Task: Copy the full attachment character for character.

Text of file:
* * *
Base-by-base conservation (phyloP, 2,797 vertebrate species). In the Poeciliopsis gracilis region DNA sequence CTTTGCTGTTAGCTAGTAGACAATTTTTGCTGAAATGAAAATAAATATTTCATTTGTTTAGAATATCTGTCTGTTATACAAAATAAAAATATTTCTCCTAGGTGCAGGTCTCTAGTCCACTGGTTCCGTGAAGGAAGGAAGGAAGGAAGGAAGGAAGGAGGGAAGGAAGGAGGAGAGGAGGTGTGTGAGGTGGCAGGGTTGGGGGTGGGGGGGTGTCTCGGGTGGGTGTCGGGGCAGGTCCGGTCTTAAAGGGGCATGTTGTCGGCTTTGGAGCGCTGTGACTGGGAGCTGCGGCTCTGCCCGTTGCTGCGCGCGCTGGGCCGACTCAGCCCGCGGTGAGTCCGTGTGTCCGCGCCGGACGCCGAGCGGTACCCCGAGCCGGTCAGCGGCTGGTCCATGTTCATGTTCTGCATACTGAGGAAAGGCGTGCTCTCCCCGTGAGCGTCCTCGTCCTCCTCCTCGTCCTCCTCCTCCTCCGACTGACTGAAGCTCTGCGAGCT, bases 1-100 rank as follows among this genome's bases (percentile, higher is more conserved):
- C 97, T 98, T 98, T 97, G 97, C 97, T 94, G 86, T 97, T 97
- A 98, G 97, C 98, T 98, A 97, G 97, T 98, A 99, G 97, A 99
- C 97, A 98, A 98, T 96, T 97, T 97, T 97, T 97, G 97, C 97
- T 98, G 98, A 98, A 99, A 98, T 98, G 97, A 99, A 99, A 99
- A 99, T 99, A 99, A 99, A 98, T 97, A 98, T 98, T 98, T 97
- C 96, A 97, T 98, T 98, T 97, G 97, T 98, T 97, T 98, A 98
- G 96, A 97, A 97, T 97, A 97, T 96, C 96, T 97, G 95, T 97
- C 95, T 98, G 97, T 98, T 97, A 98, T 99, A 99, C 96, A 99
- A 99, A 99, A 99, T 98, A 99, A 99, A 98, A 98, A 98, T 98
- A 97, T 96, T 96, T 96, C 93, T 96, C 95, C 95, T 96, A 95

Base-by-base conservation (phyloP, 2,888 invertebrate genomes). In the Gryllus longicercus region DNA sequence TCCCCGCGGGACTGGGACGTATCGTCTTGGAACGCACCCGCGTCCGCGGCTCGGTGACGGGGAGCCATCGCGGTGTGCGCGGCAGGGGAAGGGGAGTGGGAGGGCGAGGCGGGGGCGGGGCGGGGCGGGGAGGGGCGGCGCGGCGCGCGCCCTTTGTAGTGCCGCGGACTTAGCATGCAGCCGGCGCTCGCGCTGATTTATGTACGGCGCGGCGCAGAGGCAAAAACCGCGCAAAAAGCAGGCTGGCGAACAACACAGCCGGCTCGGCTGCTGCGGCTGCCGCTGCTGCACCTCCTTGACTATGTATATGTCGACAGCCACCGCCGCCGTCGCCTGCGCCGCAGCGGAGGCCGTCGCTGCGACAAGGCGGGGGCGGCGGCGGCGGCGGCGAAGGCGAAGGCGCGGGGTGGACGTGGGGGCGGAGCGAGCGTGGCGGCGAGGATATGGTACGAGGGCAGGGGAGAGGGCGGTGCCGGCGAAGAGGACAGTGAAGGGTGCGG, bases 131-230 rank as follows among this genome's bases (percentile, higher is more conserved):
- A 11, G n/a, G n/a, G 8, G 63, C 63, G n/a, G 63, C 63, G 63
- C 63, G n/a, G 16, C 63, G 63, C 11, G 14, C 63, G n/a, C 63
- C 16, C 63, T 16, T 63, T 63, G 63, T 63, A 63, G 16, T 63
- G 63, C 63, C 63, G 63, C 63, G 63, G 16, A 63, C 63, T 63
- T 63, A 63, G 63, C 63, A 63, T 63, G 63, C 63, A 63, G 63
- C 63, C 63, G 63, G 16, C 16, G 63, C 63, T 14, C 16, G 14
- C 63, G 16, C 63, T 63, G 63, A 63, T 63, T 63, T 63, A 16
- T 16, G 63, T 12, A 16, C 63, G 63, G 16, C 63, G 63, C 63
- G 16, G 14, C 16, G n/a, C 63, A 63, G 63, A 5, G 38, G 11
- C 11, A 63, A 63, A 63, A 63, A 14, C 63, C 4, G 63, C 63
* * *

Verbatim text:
Base-by-base conservation (phyloP, 2,797 vertebrate species). In the Poeciliopsis gracilis region DNA sequence CTTTGCTGTTAGCTAGTAGACAATTTTTGCTGAAATGAAAATAAATATTTCATTTGTTTAGAATATCTGTCTGTTATACAAAATAAAAATATTTCTCCTAGGTGCAGGTCTCTAGTCCACTGGTTCCGTGAAGGAAGGAAGGAAGGAAGGAAGGAAGGAGGGAAGGAAGGAGGAGAGGAGGTGTGTGAGGTGGCAGGGTTGGGGGTGGGGGGGTGTCTCGGGTGGGTGTCGGGGCAGGTCCGGTCTTAAAGGGGCATGTTGTCGGCTTTGGAGCGCTGTGACTGGGAGCTGCGGCTCTGCCCGTTGCTGCGCGCGCTGGGCCGACTCAGCCCGCGGTGAGTCCGTGTGTCCGCGCCGGACGCCGAGCGGTACCCCGAGCCGGTCAGCGGCTGGTCCATGTTCATGTTCTGCATACTGAGGAAAGGCGTGCTCTCCCCGTGAGCGTCCTCGTCCTCCTCCTCGTCCTCCTCCTCCTCCGACTGACTGAAGCTCTGCGAGCT, bases 1-100 rank as follows among this genome's bases (percentile, higher is more conserved):
- C 97, T 98, T 98, T 97, G 97, C 97, T 94, G 86, T 97, T 97
- A 98, G 97, C 98, T 98, A 97, G 97, T 98, A 99, G 97, A 99
- C 97, A 98, A 98, T 96, T 97, T 97, T 97, T 97, G 97, C 97
- T 98, G 98, A 98, A 99, A 98, T 98, G 97, A 99, A 99, A 99
- A 99, T 99, A 99, A 99, A 98, T 97, A 98, T 98, T 98, T 97
- C 96, A 97, T 98, T 98, T 97, G 97, T 98, T 97, T 98, A 98
- G 96, A 97, A 97, T 97, A 97, T 96, C 96, T 97, G 95, T 97
- C 95, T 98, G 97, T 98, T 97, A 98, T 99, A 99, C 96, A 99
- A 99, A 99, A 99, T 98, A 99, A 99, A 98, A 98, A 98, T 98
- A 97, T 96, T 96, T 96, C 93, T 96, C 95, C 95, T 96, A 95

Base-by-base conservation (phyloP, 2,888 invertebrate genomes). In the Gryllus longicercus region DNA sequence TCCCCGCGGGACTGGGACGTATCGTCTTGGAACGCACCCGCGTCCGCGGCTCGGTGACGGGGAGCCATCGCGGTGTGCGCGGCAGGGGAAGGGGAGTGGGAGGGCGAGGCGGGGGCGGGGCGGGGCGGGGAGGGGCGGCGCGGCGCGCGCCCTTTGTAGTGCCGCGGACTTAGCATGCAGCCGGCGCTCGCGCTGATTTATGTACGGCGCGGCGCAGAGGCAAAAACCGCGCAAAAAGCAGGCTGGCGAACAACACAGCCGGCTCGGCTGCTGCGGCTGCCGCTGCTGCACCTCCTTGACTATGTATATGTCGACAGCCACCGCCGCCGTCGCCTGCGCCGCAGCGGAGGCCGTCGCTGCGACAAGGCGGGGGCGGCGGCGGCGGCGGCGAAGGCGAAGGCGCGGGGTGGACGTGGGGGCGGAGCGAGCGTGGCGGCGAGGATATGGTACGAGGGCAGGGGAGAGGGCGGTGCCGGCGAAGAGGACAGTGAAGGGTGCGG, bases 131-230 rank as follows among this genome's bases (percentile, higher is more conserved):
- A 11, G n/a, G n/a, G 8, G 63, C 63, G n/a, G 63, C 63, G 63
- C 63, G n/a, G 16, C 63, G 63, C 11, G 14, C 63, G n/a, C 63
- C 16, C 63, T 16, T 63, T 63, G 63, T 63, A 63, G 16, T 63
- G 63, C 63, C 63, G 63, C 63, G 63, G 16, A 63, C 63, T 63
- T 63, A 63, G 63, C 63, A 63, T 63, G 63, C 63, A 63, G 63
- C 63, C 63, G 63, G 16, C 16, G 63, C 63, T 14, C 16, G 14
- C 63, G 16, C 63, T 63, G 63, A 63, T 63, T 63, T 63, A 16
- T 16, G 63, T 12, A 16, C 63, G 63, G 16, C 63, G 63, C 63
- G 16, G 14, C 16, G n/a, C 63, A 63, G 63, A 5, G 38, G 11
- C 11, A 63, A 63, A 63, A 63, A 14, C 63, C 4, G 63, C 63